There’s a reason most fantasy baseball managers put relief pitching at the bottom of their pre-draft to-do list; the position is extremely volatile. One injury, one trade, or one particularly bad stretch can render a top fantasy producer nearly irrelevant. Even if that player breaks out of his slump in a big way, that might mean his value is still shot if his ninth inning duties aren’t restored. People in holds leagues don’t see this drastic swing in player value quite as much, but overall there’s no other position in fantasy quite like relief pitching.
Here are five of 2012′s biggest surprises in the bullpen.
Fernando Rodney allows 5 ER all season
Rodney broke into the Majors back in 2002. His 2012 season makes no sense in the context of the rest of his 11-year career:
His best ERA in the five years prior to 2012 was 4.24.
His 2012 BB/9 was 1.81, but his previous career-best was 3.48.
In the four years prior, his best BB/9 was 4.63.
His 2012 WHIP was 0.78, but his previous career-best was 1.19. His second-best was 1.27.
In the four years prior, his best WHIP was 1.47 — almost DOUBLE 2012′s WHIP.
Prior to 2012, Toronto traded one of their top pitching prospects, Nestor Molina, for RP Sergio Santos with the idea that Santos would slam shut the revolving door at closer for the Blue Jays. Santos pitched five terrible innings, got hurt, and missed the rest of the season. Rodney pitched 74.2 innings in 2012 and allowed exactly as many earned runs on the year (5) as Santos did in his extremely brief season.
Heath Bell saves 19 games with an ERA over 5.00
I can’t say I’m completely surprised Bell fell from the ranks of the elite. At the beginning of the year I wasn’t exactly on Bell’s bandwagon:
Bell has been a reliever for eight seasons now, and before being an elite closer for the last three years he was an elite setup man for two years. Last season Bell saw his strikeout rate plummet even though his peripherals didn’t change much and his velocity remained constant, so what gives? I think Bell is a big risk this season because of his new contract and change in location (read: Not Petco). Miami is a volatile environment with a lot of uncertainties, ballpark included, and I’d rather not risk a higher pick to draft Bell when I can wait on someone like [Sean] Marshall.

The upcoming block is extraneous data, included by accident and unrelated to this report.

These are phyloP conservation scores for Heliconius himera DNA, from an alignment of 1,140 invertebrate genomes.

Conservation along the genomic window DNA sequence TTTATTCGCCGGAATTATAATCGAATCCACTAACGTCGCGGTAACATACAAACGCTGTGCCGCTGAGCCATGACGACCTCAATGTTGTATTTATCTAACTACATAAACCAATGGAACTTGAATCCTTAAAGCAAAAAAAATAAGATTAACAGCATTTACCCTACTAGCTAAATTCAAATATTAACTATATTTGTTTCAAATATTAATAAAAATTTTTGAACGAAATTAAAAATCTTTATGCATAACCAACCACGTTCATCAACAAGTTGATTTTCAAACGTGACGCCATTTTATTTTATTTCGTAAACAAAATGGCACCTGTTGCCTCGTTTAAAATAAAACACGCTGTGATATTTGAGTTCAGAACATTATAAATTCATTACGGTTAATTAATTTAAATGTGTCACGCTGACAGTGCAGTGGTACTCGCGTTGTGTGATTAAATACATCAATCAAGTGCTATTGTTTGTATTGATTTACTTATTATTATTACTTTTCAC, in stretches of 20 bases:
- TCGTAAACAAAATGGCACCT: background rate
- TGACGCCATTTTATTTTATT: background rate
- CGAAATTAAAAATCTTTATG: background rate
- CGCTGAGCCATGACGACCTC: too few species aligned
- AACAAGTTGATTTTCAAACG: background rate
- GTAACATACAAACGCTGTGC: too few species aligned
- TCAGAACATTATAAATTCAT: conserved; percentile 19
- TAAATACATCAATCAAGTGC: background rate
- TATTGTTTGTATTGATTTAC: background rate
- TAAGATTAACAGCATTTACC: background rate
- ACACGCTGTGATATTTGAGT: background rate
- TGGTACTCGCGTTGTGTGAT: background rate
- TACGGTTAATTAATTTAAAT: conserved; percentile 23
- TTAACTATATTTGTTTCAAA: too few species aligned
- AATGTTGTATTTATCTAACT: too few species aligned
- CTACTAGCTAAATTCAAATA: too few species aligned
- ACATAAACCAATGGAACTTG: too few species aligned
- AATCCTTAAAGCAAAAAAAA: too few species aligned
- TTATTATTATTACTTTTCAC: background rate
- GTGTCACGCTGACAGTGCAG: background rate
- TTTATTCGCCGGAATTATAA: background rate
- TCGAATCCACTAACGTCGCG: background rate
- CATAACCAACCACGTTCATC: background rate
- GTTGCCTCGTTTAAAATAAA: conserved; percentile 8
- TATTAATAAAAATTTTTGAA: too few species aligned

Of course, Marshall saved just nine games and probably never had a realistic chance at keeping Cincy’s closing job with Aroldis Chapman‘s cannon also residing in the Reds’ bullpen, but the overall point still stands. Bell saw his strikeout rate rise exactly one K/9, but his walk rate rose one BB/9 as well. Not exactly a great trade-off.
Jim Johnson saves 51 games?!
Perhaps the larger surprise here is that Baltimore gave one reliever over 50 save chances, but Johnson’s numbers — 51-for-54, 94.4% — are still ridiculous. If you had to guess which pitcher would be the first to save 50 games since Francisco Rodriguez‘s record-setting 62 saves back in 2008, would you have guessed Johnson?
Nine RP register at least 30 holds
Despite the fact that the league hands out twice as many holds as saves each year, elite holds totals are comparatively lower than elite saves totals. Last year there were nine relievers who registered at least 30 holds, the most we’ve seen in any one year at least since 2001 (Fangraphs started tracking the stat in 2002).
Joe Nathan posts career-best 6.00 K:BB ratio
Last season Nathan was 37 years old and entering his 12th MLB season after debuting way back in 1999. It was his second year back from Tommy John surgery, and his 4.84 ERA the year before was his highest since a 5.21 mark back in 2000 with the Giants. In fact, in seven full seasons from 2002-2009 Nathan’s worst ERA was 2.94 and he’d had a one-point-something ERA four times during that span. That means in those seven years his ERA was under 2.00 more times than it was over 2.00. Ridiculous. But not as ridiculous as the 37-year-old, post-op veteran posting a career-best K:BB ratio. His 10.91 K/9 wasn’t much different than that of Nathan’s peak years, but his 1.82 BB/9 was a new best. That kind of command is rarely seen and always results in dominance.